Cork South-Central results: Bellwether constituency once again reflects national mood
Sinn Féin’s Donnchadh Ó Laoghaire elected ahead of Micheál Martin and Simon Coveney
Tánaiste Simon Coveney speaks to the media at the Nemo Rangers GAA Club in Cork on Sunday. Photograph: Yui Mok/PA Wire
Cork South Central has long been seen as a bellwether constituency reflecting the national trends and this election proved no exception with Sinn Féin again surging ahead with a poll topping performance from Donnchadh Ó Laoghaire.
First elected in 2016, Ó Laoghaire was elected on the first count with 14,057 to comfortably exceed the 11,429 quota, while Fianna Fáil leader Micheál Martin had to wait until the sixth count to be elected after polling 11,023 first preferences.
Tánaiste and outgoing Fine Gael TD Simon Coveney came home on the eighth and final count when, after picking up 9,327 first preferences, he got over the line thanks to 2,323 transfers, mainly from his running-mate Jerry Buttimer.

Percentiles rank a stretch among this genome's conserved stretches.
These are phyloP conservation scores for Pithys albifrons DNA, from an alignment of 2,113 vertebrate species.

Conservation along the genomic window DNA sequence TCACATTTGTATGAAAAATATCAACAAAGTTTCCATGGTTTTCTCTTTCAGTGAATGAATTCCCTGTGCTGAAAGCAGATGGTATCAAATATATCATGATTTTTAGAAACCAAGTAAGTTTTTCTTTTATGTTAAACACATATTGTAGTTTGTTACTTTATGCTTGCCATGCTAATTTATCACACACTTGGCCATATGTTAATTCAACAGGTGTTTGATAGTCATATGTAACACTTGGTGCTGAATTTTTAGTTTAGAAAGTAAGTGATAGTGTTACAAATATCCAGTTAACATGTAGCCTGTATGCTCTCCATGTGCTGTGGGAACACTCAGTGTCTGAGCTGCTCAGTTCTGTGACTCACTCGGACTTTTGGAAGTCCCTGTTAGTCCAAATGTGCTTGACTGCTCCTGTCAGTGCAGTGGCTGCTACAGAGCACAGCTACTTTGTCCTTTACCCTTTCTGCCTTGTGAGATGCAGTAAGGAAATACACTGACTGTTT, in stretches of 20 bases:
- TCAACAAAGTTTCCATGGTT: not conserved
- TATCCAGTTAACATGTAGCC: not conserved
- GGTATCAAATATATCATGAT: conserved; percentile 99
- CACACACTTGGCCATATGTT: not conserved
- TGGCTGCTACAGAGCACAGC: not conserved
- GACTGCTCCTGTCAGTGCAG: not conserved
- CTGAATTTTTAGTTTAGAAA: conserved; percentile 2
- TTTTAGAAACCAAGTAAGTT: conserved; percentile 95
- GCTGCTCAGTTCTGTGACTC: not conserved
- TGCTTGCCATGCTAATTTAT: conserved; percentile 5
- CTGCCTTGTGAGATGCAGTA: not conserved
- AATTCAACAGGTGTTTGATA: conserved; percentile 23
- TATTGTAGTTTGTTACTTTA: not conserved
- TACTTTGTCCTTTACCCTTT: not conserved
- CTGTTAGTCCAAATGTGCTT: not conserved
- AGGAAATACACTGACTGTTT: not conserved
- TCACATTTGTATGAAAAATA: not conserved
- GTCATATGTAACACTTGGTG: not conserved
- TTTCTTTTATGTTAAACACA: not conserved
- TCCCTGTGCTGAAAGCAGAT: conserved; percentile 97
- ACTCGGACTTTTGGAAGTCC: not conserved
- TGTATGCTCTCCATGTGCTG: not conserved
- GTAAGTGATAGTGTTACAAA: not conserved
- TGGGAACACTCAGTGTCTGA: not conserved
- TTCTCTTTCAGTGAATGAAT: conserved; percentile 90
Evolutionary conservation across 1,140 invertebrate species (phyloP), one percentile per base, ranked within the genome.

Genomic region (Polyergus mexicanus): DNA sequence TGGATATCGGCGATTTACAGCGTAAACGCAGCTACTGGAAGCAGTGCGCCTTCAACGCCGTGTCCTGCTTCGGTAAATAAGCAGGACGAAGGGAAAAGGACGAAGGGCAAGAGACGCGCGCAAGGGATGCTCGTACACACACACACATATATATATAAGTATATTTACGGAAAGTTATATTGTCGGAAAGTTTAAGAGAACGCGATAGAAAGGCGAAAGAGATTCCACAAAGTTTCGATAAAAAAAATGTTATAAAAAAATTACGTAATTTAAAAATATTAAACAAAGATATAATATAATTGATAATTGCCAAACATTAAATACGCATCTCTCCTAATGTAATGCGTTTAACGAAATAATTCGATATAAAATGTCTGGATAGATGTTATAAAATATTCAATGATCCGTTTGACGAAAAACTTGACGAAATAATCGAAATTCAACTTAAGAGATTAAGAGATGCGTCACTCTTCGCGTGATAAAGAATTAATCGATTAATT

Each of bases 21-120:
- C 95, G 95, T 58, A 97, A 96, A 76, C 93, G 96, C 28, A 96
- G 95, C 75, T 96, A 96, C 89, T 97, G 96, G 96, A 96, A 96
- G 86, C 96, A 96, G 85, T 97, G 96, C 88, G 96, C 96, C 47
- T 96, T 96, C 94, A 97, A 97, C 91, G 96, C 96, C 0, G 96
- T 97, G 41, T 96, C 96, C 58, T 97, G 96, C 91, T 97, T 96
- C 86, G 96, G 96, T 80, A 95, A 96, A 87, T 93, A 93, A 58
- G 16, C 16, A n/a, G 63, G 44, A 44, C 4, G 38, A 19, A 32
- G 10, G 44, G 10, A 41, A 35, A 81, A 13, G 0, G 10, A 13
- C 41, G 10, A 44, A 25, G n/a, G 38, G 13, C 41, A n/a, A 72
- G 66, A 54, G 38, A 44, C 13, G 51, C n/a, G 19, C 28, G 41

Buttimer was eliminated along with Bobby Murray Walsh of Solidarity/People Before Profit and, together, they also provided 459 transfers to Fianna Fáil’s Michael McGrath who had polled a solid 9,236 on the first count.
That transfer from Buttimer and Murray Walsh was enough to keep McGrath 1,630 votes ahead of Lorna Bogue of the Greens, who had polled 5,379 first preferences, and guarantee him the final seat and return all four outgoing TDs.
For Labour, the Social Democrats and Aontú, the election in Cork South Central proved a disappointing affair with all three parties each polling less than 3 per cent of first preferences, while Independents also fared badly in the highly competitive constituency.
Candidates: Lorna Bogue (GP), Jerry Buttimer (FG), Simon Coveney (FG), Anna Daly (Aontú), Ciara Kennedy (Lab), Micheál Martin (FF), Michael McGrath (FF), Bobby Murray Walsh (PBP), John Donohoe (Independent), William O’Brien (Independent), Patricia O’Dwyer (Soc Dem), Donnchadh Ó Laoghaire (SF), Seán O’Leary (Independent), Paudie Dineen (Independent).